While I was looking over top selections on forever21.com, I couldn’t help but think back to unfair labor practices presented in the “Forever in trouble?” article in our reader:
“Some companies started to look for ways to reduce their expenses, they looked overseas…U.S. garment companies started to look for ways to reduce their expenses. They started to send over low-skill jobs…she was working 60 hours a week and earning about $4 dollars per hour in a factory where humans competed with rats and roaches for space.”
According to the Marxist economic theories of value, consumers often don’t see a commodity’s worth for the labour that went into producing the product, but rather we see a commodity’s worth through a system which has arbitrarily assigned that product a value. In a capitalistic society, we often compare the value of a commodity against the value of other commodities.
I find myself doing this all the time. When I go shopping at Target or Longs, I often find myself browsing up and down the aisles thinking “I could totally find this cheaper at Wal*Mart! I’m not buying X for Y dollars when I could find X at Wal*Mart for Z dollars. I could’ve had like two or three lattes for that price! ” I compare the value of X against other products (like the lattes, or X product at Wal*Mart ) but I never take the time out to think about the labour practices that went into making the product cheaper. I never take the time to think about the systems and institutions that assign X product its value.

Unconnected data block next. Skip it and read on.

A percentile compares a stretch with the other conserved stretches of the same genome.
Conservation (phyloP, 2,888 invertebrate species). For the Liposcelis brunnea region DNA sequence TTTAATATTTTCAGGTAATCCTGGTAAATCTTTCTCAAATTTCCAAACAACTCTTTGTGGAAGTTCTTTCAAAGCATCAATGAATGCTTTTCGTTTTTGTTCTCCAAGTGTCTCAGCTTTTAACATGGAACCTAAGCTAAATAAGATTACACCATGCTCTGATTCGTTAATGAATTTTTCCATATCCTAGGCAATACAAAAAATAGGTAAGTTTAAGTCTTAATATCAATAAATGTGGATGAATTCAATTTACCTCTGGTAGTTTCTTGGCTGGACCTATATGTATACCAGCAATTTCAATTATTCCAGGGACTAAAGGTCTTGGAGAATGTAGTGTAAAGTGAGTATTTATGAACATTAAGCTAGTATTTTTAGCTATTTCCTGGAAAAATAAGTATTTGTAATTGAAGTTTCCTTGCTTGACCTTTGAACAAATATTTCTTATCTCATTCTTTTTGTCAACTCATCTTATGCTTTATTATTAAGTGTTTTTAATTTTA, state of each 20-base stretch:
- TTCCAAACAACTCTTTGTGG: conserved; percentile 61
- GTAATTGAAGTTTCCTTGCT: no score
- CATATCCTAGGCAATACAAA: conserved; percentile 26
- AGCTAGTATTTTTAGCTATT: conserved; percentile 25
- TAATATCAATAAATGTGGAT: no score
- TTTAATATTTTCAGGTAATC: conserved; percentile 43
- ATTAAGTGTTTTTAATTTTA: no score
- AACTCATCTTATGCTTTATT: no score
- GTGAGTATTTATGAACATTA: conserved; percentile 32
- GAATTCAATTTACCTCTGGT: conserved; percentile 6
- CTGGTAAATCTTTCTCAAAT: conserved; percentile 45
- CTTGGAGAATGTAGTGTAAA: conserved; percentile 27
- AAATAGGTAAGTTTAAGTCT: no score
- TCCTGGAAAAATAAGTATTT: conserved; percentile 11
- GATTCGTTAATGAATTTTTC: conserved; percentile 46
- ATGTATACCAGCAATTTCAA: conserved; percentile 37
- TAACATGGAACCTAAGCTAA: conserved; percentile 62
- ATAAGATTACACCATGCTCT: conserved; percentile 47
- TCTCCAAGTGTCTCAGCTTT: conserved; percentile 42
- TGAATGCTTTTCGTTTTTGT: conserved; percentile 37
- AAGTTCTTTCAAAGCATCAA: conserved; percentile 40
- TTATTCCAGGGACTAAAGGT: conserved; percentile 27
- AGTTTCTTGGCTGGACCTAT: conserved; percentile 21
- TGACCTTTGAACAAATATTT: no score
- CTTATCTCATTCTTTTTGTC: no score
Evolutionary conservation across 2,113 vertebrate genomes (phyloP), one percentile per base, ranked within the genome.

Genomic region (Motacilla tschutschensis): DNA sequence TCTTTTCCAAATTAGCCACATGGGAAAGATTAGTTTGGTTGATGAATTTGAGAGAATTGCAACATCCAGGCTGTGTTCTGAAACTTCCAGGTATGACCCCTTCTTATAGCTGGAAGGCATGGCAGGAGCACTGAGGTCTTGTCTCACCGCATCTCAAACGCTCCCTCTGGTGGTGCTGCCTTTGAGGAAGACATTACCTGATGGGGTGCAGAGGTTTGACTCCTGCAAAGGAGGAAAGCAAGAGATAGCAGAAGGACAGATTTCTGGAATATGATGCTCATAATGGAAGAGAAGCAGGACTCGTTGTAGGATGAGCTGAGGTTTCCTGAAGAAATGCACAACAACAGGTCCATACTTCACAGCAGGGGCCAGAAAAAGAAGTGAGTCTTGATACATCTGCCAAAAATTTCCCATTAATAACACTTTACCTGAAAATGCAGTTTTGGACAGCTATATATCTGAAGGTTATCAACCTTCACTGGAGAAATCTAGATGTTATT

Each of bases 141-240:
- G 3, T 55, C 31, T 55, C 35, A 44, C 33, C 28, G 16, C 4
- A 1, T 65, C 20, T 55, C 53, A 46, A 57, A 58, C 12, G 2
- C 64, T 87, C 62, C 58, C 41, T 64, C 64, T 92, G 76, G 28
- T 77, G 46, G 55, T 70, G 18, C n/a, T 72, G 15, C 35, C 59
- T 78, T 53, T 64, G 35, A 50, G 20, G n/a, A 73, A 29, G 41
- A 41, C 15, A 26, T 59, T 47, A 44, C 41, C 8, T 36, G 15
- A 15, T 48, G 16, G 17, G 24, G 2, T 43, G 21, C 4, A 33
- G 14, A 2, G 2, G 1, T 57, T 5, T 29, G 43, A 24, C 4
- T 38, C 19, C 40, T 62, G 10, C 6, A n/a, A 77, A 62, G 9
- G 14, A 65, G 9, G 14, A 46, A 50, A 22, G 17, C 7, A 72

This week, for the compact challenge, I compared the tops I saw on armaniexchange.com and the tops I saw on forever21.com. Now, the use value of an Armani top and a top from Forever 21 is the same: a top is a top, period. But the exchange value of an Armani top (the price consumers will pay for the Armani top based on their subjective perception of the Armani top’s worth) is a lot higher than a Forever 21 top. This subjective perception of the commodity’s worth is created through millions of dollars worth of campaigns designed to up the commodity’s exchange value.
We see a commodity’s exchange value not for the labour that went into producing that commodity but rather through those million dollar campaigns. So the challenge for me this week has been to shift my attention from a top’s exchange value to thinking about its labour value: I tried to stop comparing the value of the commodity to other commodities and tried to compare the price to its labor value instead. The challenge for me is compromising the green in my wallet—ok, I’m kind of broke so it’s not really thatttt green—for someone else’s livelihood. Thinking about this has made it obvious to me that consumers are caught in the middle of a paradox between saving money and the labour practices that go into making a product cheaper. I think that examining my consumption patterns through the labour value of things I buy has really made me more conscious about my purchasing decisions.
2. "Forever in trouble?" class reader.